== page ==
Four very different Dutch retail chains, who had hoped to secure the future of their stores with good end-of-year sales, have recently had to shut their doors for good. Unfortunately sales seem to have been less than expected, and the chains have had to give up on their retail dreams this year.
The media have given several explanations for the chains’ failures. The most commonly mentioned is competition from online stores. This doesn’t just impact the volume of retail sales, but puts pressure on prices as well.
Intertoys in particular will have been impacted by online competition. For CoolCat and Sissy-Boy, the exceptionally long summer seems to have had a negative impact. Consumers started buying their winter clothes later than usual, and ended up buying less overall. The Op=Op chain seems to have overstretched itself by expanding (too) quickly.
Location strategy as an explanation
These are all very plausable solutions, and as always multiple factors are at play in the failure of a retail chain. So, too, is the chain’s location strategy. Whether this was a factor for these particular chains has been examined with the use of our Retail Risk Index. This index provides an indication of the survival rate of a particular store on a particular location. The higher the likelihood that this store will be gone by the end of the year, the higher the risk score.
The calculation of the risk score is based on a number of criteria. For this particular question we have looked at three factors:
- The Street: a lot of vacancy, a lot of shop mutations, and the frequent repurposing of shops into apartments all have a negative impact on the character of a street. Eventually, this will cause lower numbers of shoppers. Fewer shoppers means fewer sales opportunities – making it difficult for the shop to continue making a profit. Shops that stay in the street often get into trouble later on and thus have a high ‘Street risk’.
- The Sector: in the changing retail landscape of the Netherlands, we see that certain sectors are slowly disappearing from certain shopping areas. Take, for example, clothes shops. These are gradually moving away from smaller shopping areas. A clothes store in the village centre thus has a high ‘Sector risk’.
- The Market: we make an estimate of the market pressures faced by the shop based on the shop’s catchment area. Relatively high numbers of competitors means higher market pressures. Together with the quality of the shop’s location, this determines the ‘Market risk’.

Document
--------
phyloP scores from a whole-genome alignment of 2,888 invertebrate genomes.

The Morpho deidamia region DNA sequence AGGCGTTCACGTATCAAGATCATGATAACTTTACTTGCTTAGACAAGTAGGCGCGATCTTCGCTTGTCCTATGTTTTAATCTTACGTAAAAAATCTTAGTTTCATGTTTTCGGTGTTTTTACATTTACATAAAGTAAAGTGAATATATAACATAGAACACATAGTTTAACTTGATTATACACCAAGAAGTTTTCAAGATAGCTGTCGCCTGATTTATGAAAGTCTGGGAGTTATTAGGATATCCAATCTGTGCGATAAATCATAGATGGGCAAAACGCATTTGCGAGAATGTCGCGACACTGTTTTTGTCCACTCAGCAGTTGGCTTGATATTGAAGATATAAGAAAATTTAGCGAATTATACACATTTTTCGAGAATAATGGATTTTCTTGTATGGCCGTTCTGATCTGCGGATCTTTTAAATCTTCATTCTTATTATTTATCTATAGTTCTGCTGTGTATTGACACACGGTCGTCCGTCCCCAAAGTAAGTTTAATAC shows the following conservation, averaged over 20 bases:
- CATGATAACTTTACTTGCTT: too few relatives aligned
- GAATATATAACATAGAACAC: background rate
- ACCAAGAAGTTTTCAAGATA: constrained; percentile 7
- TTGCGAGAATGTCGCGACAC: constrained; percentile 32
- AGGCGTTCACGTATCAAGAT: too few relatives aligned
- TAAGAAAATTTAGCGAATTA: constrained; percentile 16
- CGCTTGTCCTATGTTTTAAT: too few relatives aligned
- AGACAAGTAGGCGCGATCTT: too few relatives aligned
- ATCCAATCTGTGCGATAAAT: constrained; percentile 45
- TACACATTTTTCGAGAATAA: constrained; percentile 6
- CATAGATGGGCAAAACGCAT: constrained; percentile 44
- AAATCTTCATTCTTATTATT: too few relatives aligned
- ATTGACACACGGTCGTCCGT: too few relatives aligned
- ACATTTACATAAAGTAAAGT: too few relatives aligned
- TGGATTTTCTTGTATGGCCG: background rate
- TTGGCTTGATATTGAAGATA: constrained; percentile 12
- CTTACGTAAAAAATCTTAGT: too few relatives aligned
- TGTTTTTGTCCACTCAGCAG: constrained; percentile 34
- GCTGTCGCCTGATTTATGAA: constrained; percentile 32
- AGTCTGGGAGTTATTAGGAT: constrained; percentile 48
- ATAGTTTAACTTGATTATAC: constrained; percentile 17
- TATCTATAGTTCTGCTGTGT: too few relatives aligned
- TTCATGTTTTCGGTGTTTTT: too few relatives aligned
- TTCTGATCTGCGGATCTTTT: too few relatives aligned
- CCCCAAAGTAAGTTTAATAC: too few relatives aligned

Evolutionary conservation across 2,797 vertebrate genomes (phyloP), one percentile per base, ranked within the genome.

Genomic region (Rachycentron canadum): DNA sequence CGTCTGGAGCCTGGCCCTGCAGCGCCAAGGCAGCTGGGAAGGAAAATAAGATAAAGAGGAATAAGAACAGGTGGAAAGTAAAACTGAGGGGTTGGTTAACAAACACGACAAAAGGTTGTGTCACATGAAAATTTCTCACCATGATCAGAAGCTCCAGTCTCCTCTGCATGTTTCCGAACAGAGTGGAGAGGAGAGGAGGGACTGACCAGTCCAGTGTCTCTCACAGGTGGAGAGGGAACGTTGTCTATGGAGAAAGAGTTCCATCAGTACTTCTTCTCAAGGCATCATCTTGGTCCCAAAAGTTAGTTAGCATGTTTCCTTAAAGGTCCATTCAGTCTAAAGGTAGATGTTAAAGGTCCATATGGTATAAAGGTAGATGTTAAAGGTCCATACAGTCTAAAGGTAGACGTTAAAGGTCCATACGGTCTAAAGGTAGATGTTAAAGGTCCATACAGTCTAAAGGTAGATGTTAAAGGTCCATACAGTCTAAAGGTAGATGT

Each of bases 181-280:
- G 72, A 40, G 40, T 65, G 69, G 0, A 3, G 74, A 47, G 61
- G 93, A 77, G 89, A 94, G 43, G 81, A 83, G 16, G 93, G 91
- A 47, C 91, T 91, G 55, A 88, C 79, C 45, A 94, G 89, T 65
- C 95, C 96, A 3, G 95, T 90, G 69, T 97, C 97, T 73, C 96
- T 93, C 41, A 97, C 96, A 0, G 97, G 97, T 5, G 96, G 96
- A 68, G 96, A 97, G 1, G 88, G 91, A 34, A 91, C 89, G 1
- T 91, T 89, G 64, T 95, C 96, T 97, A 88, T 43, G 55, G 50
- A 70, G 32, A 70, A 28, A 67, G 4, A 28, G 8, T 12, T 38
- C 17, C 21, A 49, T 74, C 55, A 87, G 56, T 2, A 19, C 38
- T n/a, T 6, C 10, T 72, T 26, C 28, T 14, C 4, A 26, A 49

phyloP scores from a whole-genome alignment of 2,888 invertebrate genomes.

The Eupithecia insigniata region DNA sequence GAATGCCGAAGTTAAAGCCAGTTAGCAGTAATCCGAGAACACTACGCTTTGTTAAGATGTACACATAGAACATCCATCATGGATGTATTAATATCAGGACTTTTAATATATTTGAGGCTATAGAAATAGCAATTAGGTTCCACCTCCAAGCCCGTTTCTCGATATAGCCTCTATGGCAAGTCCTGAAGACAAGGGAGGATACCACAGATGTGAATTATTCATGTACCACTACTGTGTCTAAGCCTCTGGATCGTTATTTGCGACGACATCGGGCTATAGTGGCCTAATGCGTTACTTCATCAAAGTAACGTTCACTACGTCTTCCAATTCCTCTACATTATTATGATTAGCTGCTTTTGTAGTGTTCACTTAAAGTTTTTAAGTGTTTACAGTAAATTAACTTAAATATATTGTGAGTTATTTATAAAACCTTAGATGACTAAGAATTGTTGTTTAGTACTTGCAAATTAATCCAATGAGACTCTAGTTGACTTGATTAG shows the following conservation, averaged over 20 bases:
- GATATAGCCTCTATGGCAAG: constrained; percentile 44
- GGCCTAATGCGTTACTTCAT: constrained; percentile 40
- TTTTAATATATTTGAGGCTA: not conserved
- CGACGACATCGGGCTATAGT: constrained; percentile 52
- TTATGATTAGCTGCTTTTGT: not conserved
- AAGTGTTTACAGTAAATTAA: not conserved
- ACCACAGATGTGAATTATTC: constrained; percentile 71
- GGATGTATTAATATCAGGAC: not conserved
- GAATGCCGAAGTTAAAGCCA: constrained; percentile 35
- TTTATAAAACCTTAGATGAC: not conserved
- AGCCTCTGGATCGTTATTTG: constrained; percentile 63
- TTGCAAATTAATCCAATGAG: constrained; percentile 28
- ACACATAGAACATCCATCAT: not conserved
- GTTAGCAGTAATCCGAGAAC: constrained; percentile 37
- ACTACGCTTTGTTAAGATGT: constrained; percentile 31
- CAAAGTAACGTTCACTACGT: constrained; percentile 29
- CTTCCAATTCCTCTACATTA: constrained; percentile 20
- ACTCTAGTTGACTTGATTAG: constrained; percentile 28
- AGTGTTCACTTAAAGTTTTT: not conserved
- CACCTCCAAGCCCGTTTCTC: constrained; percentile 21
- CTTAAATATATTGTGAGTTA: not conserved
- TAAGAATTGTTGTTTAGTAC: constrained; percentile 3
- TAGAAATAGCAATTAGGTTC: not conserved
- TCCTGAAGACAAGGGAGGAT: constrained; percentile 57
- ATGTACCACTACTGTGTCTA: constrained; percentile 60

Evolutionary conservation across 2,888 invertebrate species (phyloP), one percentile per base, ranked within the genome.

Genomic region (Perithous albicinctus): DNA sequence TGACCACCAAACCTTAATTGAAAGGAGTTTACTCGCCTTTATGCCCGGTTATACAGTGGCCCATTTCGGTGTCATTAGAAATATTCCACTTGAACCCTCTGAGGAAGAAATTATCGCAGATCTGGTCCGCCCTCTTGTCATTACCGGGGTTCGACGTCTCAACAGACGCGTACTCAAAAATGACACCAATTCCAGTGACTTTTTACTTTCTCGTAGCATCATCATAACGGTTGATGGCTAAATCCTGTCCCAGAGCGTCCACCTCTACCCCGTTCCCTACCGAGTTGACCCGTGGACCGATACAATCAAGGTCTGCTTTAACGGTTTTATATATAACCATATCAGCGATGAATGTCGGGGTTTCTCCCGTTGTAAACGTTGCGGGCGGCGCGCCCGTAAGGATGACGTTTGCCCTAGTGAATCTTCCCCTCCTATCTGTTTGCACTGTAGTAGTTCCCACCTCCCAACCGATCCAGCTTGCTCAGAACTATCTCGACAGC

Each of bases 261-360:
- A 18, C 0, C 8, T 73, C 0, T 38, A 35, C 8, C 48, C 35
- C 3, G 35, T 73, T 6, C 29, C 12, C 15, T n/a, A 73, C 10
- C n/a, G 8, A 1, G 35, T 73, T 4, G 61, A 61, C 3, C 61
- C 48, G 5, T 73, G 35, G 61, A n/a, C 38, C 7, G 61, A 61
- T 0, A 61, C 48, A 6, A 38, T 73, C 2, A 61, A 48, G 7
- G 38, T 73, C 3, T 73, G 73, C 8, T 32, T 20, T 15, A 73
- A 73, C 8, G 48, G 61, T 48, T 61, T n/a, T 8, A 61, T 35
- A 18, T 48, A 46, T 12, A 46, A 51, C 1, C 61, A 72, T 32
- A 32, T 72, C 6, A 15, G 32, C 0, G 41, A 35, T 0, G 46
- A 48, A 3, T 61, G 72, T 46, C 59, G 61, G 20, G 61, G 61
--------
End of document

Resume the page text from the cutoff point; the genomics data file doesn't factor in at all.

The four failed chains
In the case of Intertoys, the sector especially was very risky. Nevertheless, the riskiness of toy stores depends on the shopping area in which they are located. In inner city centres and large-scale shopping malls the risk is significantly lower than it is in the shopping areas of medium-sized cities and towns. In contrast, Intertoys is relatively speaking more strongly represented in medium-sized cities and towns than it is anywhere else. The chain therefore has an above average Sector Risk. The chain would probably have benefited from moving away from certain areas sooner.
For Op=Op the choice of location seems to be the most obvious explanation for the chain’s problems. Almost half the stores are in a high-risk street; in the sector as a whole, this is at a third of all stores. It seems that Op=Op has mainly chosen for cheap locations, and has not paid enough attention to the development of their chosen streets. Does such a location have enough potential in the long run to continue to function as a retail location? As the chain is going into its announced restart, and likely reorganisation, this is a factor to consider very seriously when assessing which stores to continue with.
The Sissy-Boy chain is mostly found in retail areas with a very high levels of competition. Sissy-Boy has mostly chosen shopping areas where lots of other fashion outlets are also represented. In those shopping areas, they have usually chosen the less desirable locations. In addition, the chain has not managed to differentiate itself enough in comparison with their competitors.
CoolCat, on the other hand, is an outlier. The chain scores well on all risk indicators. CoolCat has chosen for the right shopping areas, and usually also for the right streets in those areas. The Market Risk is average, and certainly no worse than that of their competitors. In this case it seems the chain mostly needs to be refreshed. The chain just isn’t as popular with young people as it used to be. The risk factors described here cannot explain the failure of CoolCat.
What can we learn from this?
In three out of four cases, the chains can improve their choice of location. This is not strange – the shopping street is changing at a rapid pace. Locations that were fine ten years ago are often not viable anymore.
We can draw three conclusions from this:
- Every chain needs to review its locations frequently, and not (as often happens) just when the rental contract comes to its end.
- A five-year contract is long, but looking ahead 10 years is almost impossible. Real estate owners’ desire for security is understandable, but unfortunately for them the retail market has become so unstable that no retailer should be forced to tie itself down for such a long period of time.
- We live in a time when data is becoming all-important for every business decision. Choice of location is not an exception, but rather a good example of this rule.
Locatus is happy to help you take the right decisions on your retail locations. Send us an email or give us a call when you want to know more about the Retail Risk Index or the Retail Road Map – the step-by-step guide to create your optimal retail network.